Additional Insured – Completed Operations
How often the general contractor denies “blanket” additional insured, or CG 20 38 Additional Insured-Owners, Lessees or Contractors – Automatic Status for Other Parties When Required in a Written Construction Agreement? The problem is that in the construction contract between the general contractor and subcontractor, the subcontractor may be required to include the general contractor as an additional insured for completed operations coverage for a period of six years after the subcontractor’s work is finished. While the current “blanket” additional insured endorsement CG 20 38 does meet a portion of the insurance requirements – to protect the additional insured for certain bodily injury or property damage claims that take place during the project – the CG 20 38 specifically excludes any bodily injury or property damage that takes place after her customer’s work is finished.
And why in the world would a general contractor want to be an additional insured six years after the subs work is finished? Let’s review an example that shows the rationale behind completed operations coverage for an additional insured.
Example: A general contractor has been hired to remodel a building. Much of the work, such as HVAC, electrical, plumbing, and site preparation, is completed by trade subcontractors hired by the general contractor. Eight months after the building has been completed by the general contractor and put to use as an office space, a small fire breaks out in the mechanical room, injuring two workers of the office. When it is determined that the fire was the result of sloppy electrical work, the general contractor is sued by the injured people for bodily injury.
Additional Insured – Completed Operations CG2037
On the other hand, if the electrical subcontractor had listed the general contractor as an additional insured on its policy using CG2037 – Additional Insured – Owners, Lessees or Contractors – Completed Operations, the general contractor would have been covered as an additional insured by the electrical contractor’s CGL policy, provided the electrical contractor’s acts or omissions, at least in part, caused the bodily injury to the workers.
It is commonplace for general contractors to not only require additional insured coverage on the CGL policies of all subcontractors, but to also require the additional insured coverage to apply bodily injury or property damage that takes place both during and after the project is finished. The CG2037 – Additional Insured – Owners, Lessees or Contractors – Completed Operations has been specifically written to provide coverage to the additional insured for certain bodily injury or property damage claims that occur after the project is finished.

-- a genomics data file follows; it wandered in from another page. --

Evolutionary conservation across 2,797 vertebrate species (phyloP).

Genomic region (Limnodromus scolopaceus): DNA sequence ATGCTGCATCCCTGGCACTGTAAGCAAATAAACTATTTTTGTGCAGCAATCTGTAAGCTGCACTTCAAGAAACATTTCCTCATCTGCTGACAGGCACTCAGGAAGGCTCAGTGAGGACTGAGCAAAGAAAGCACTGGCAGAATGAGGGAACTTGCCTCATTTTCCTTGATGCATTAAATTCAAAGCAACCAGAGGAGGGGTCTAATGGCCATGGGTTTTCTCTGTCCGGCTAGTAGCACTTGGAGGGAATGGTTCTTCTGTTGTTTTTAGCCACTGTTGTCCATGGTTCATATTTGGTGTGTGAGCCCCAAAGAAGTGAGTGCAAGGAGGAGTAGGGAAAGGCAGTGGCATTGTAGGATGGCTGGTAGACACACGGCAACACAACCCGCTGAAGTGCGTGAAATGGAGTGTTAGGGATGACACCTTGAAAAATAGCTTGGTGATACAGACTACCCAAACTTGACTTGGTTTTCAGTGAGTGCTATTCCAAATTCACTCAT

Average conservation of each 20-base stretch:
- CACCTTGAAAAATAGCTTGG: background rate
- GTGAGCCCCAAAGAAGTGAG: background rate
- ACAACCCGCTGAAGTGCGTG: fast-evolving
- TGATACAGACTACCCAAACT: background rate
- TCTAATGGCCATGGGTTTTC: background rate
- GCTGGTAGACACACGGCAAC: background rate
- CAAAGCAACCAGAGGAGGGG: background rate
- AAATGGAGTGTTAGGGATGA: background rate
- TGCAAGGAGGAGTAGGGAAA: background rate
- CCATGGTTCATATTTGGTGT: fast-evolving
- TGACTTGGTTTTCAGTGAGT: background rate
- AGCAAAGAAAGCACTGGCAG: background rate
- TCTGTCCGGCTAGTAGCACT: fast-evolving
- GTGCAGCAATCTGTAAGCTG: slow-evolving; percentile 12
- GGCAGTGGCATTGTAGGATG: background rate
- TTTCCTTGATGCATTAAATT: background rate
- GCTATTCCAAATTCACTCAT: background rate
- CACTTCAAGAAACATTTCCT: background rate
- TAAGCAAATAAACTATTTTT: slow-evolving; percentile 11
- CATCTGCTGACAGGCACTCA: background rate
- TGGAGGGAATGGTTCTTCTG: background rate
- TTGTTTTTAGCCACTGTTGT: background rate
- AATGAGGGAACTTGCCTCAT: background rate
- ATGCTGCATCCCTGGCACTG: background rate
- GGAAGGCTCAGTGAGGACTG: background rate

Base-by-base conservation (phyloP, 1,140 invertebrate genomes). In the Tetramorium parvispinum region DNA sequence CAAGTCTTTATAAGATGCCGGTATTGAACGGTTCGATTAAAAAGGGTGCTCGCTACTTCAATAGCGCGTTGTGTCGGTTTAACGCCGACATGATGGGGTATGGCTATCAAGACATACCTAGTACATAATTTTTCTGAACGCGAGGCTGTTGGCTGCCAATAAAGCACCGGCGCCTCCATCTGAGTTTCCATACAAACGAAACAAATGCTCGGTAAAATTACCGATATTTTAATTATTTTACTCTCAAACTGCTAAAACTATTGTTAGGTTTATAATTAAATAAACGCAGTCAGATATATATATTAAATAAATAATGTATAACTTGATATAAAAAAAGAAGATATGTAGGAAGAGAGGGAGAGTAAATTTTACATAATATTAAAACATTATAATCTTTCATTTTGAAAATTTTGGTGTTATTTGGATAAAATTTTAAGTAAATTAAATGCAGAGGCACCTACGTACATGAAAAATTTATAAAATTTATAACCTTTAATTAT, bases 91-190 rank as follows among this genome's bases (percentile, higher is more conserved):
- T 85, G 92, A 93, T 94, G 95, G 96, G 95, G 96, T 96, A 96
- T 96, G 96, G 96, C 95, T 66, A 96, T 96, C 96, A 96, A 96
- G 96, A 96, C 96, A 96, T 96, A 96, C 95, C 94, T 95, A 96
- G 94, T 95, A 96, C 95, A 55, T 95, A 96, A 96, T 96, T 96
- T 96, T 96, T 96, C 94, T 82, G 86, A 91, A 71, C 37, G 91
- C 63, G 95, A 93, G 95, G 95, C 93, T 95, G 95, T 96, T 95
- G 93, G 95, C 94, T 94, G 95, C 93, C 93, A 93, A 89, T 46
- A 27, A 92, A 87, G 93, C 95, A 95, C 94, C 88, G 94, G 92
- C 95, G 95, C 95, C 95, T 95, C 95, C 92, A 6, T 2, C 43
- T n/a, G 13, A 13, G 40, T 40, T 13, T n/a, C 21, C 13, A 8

Extended Completed Operations Coverage
While a general contractor surely has its own liability insurance program (sometimes called its “practice insurance program”), they can also purchase a separate project specific liability insurance program. The extended completed operations coverage is a non-standard endorsement that states the general contractor’s completed operations coverage will continue beyond the policy expiration and continue for 10 years after substantial completion of the construction project. In other words, if a completed operations claim happened after the project is complete, the general contractor’s project-specific CGL policy would have terminated – but the extended completed operations coverage would still be in effect and thus would apply to certain types of bodily injury or property damage that takes place up to certain number of years after the school project is completed.
Extended Completed Operations Coverage and Additional Insured. Adding an additional insured for completed operations to the general contractor’s project-specific policy is also straightforward – through use of the CG 20 37 Additional Insured – Owners, Lessees or Contractors – Completed Operations and by listing the additional insured on this endorsement, coverage will apply to the additional insured for the entire period of the extended completed operations endorsement found in the general contractor’s CGL policy.
Completed operations coverage for additional insureds is often overlooked or may not be available. Some insurers have their own proprietary additional insured endorsements, which may or may not include completed operations coverage for the additional insured.
The Insurance Services Office (ISO) additional insured endorsements generally exclude products-completed operations coverage; so if completed operations coverage is required for the additional insured, the CG2037 – Additional Insured – Owners, Lessees or Contractors – Completed Operations is often needed.
In some instances, the liability coverage provided by a project-specific policy that includes extended completed operations may be a good option – and one that can be further amended to provide coverage for the additional insured during the entire period of the extended completed operations coverage by using CG2037 or a similar endorsement.
Paperless’ casualty brokers are well versed in the nuances of the various available additional insured endorsements, both project and practice GL coverage structures, and the need for and availability of extended completed operations. Please contact your Paperless casualty broker with any questions or for additional information.
Legal Disclaimer: Views expressed here do not constitute legal advice. The information contained herein is for general guidance of matter only and not for the purpose of providing legal advice. Discussion of insurance policy language is descriptive only. Every policy has different policy language. Coverage afforded under any insurance policy issued is subject to individual policy terms and conditions. Please refer to your policy for the actual language.
This article was originally published by AmWINS Group, Inc.